Thanks to The History Press for a copy of this book to review.
I really enjoyed this book. It’s a refreshing new look at the Tudor period through the objects that have survived. I’ve read several other books by John Matusiak before, including his biographies on Henry VIII and Thomas Wolsey. This one is my favourite because it is so different.
Objects examined in the book include the silver-gilt boar badge found at Bosworth, Lady Jane Grey’s prayer book, and a lock of Elizabeth I’s hair. These more famous artefacts are examined alongside things like a sun mask, a birthing chair, a pocket pistol, and the world’s oldest football. There are so many different objects and some that you didn’t realise even existed in this period.
There are images of all of the artefacts discussed and a discussion of each object, along with the context in which they would have been used and were discovered. Some are quite recent discoveries, like the bedhead of Henry VII and Elizabeth of York, and others had been handed down through generations or are in museums. The history of these individual objects is almost as interesting as the contextual history.
The writing is clear and concise, giving plenty of detail without going overboard. I also like how each object has its own section, so no one object is given more attention and information than any other, even the more famous and well-known ones. In a way this book gives more attention to the lesser known and general objects because there are more of them, which is quite nice.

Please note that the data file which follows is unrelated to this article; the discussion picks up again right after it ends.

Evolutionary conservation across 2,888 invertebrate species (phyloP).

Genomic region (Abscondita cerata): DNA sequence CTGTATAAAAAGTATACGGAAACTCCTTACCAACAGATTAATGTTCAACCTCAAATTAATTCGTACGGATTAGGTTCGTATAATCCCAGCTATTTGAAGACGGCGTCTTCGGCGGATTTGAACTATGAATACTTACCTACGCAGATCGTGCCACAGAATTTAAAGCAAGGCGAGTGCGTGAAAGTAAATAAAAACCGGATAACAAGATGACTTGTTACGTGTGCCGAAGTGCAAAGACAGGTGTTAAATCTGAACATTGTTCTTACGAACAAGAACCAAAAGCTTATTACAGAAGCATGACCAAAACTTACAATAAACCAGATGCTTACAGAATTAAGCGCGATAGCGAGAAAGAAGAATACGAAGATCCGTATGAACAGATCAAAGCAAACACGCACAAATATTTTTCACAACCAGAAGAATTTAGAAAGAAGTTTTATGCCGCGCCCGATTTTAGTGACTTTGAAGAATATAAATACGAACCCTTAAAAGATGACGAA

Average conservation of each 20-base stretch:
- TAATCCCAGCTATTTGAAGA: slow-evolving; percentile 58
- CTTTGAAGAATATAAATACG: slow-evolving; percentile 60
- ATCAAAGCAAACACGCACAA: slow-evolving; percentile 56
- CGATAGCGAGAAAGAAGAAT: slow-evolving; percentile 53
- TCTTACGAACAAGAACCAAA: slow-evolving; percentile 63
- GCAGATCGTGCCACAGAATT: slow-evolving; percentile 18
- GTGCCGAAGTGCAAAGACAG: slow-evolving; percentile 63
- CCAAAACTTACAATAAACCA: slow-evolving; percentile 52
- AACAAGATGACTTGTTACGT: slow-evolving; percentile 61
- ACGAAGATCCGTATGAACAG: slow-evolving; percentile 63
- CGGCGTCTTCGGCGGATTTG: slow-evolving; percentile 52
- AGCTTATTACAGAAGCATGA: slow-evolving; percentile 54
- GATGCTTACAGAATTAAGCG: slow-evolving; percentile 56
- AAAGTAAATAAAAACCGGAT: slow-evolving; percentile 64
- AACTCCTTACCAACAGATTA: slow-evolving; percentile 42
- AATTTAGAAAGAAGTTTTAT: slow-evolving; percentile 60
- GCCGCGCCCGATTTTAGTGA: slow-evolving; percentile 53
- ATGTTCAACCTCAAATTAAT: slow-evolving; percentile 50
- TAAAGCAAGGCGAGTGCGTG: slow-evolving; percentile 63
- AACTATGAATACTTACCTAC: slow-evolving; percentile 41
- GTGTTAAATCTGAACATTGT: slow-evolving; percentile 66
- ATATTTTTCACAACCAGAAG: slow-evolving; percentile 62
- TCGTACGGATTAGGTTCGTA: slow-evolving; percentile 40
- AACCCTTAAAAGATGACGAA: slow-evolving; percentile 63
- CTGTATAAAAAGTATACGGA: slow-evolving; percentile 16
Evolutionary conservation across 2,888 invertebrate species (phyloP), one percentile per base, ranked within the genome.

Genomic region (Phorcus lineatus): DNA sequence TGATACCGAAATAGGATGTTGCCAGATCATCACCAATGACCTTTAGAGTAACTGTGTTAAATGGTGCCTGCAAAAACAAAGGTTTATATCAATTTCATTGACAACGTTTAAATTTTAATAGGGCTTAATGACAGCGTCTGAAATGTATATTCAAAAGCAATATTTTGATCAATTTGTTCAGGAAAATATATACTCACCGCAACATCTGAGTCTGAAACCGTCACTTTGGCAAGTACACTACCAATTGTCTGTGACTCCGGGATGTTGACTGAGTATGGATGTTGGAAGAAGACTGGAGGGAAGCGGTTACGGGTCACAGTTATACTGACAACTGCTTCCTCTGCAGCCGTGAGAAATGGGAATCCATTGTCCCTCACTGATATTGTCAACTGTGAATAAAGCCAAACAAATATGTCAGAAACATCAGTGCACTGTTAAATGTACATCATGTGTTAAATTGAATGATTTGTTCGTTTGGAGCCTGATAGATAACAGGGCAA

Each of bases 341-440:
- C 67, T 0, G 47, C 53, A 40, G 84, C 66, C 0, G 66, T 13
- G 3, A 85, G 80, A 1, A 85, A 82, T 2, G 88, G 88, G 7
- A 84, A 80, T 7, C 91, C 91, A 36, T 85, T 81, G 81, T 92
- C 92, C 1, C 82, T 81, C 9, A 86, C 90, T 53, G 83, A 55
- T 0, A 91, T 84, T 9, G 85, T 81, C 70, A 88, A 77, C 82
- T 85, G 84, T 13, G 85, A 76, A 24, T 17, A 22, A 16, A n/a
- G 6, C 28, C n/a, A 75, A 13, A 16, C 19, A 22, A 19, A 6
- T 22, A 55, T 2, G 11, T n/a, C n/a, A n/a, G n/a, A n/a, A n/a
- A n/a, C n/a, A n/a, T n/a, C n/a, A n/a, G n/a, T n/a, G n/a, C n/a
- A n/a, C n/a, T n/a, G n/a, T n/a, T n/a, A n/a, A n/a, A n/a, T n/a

I would thoroughly recommend this to anyone with an interest in Tudor history or of historical objects and the history of them. One that I’ll definitely come back to!
Prince Arthur was the eldest son and heir of Henry VII, King of England, and his wife, Elizabeth of York. Arthur was the symbol of the union of the warring houses of Lancaster and York. His father, Henry VII, was Lancastrian and his mother, Elizabeth of York, was a Yorkist. Arthur himself was the symbol of the union of the houses, ending the Wars of the Roses.
Henry VII decided to name his firstborn son after the legendary King Arthur and he decided that Winchester was representative of Camelot. In the 16th century the location was St Swithin’s Priory in Winchester (today Winchester Cathedral Priory). He was born at around 1am on 20 September 1486, just 8 months after the marriage of his parents, meaning he was either 1 month premature, or his parents had consummated their union without waiting for an official marriage.
Prince Arthur would later marry Katherine of Aragon, but would die just short of his 16th birthday in 1502, leaving his brother to become the future Henry VIII.
Brigden, Susan, New Worlds, Lost Worlds (2000)
Gunn, Steven & Monckton, Linda, Arthur Tudor, Prince of Wales: Life, Death and Commemoration (2009)
Lisle, Leanda de, Tudor: the Family Story (2013)
Loades, David, The Tudors: History of a Dynasty (2012)
Weir, Alison, Britain’s Royal Families: The Complete Genealogy (2008)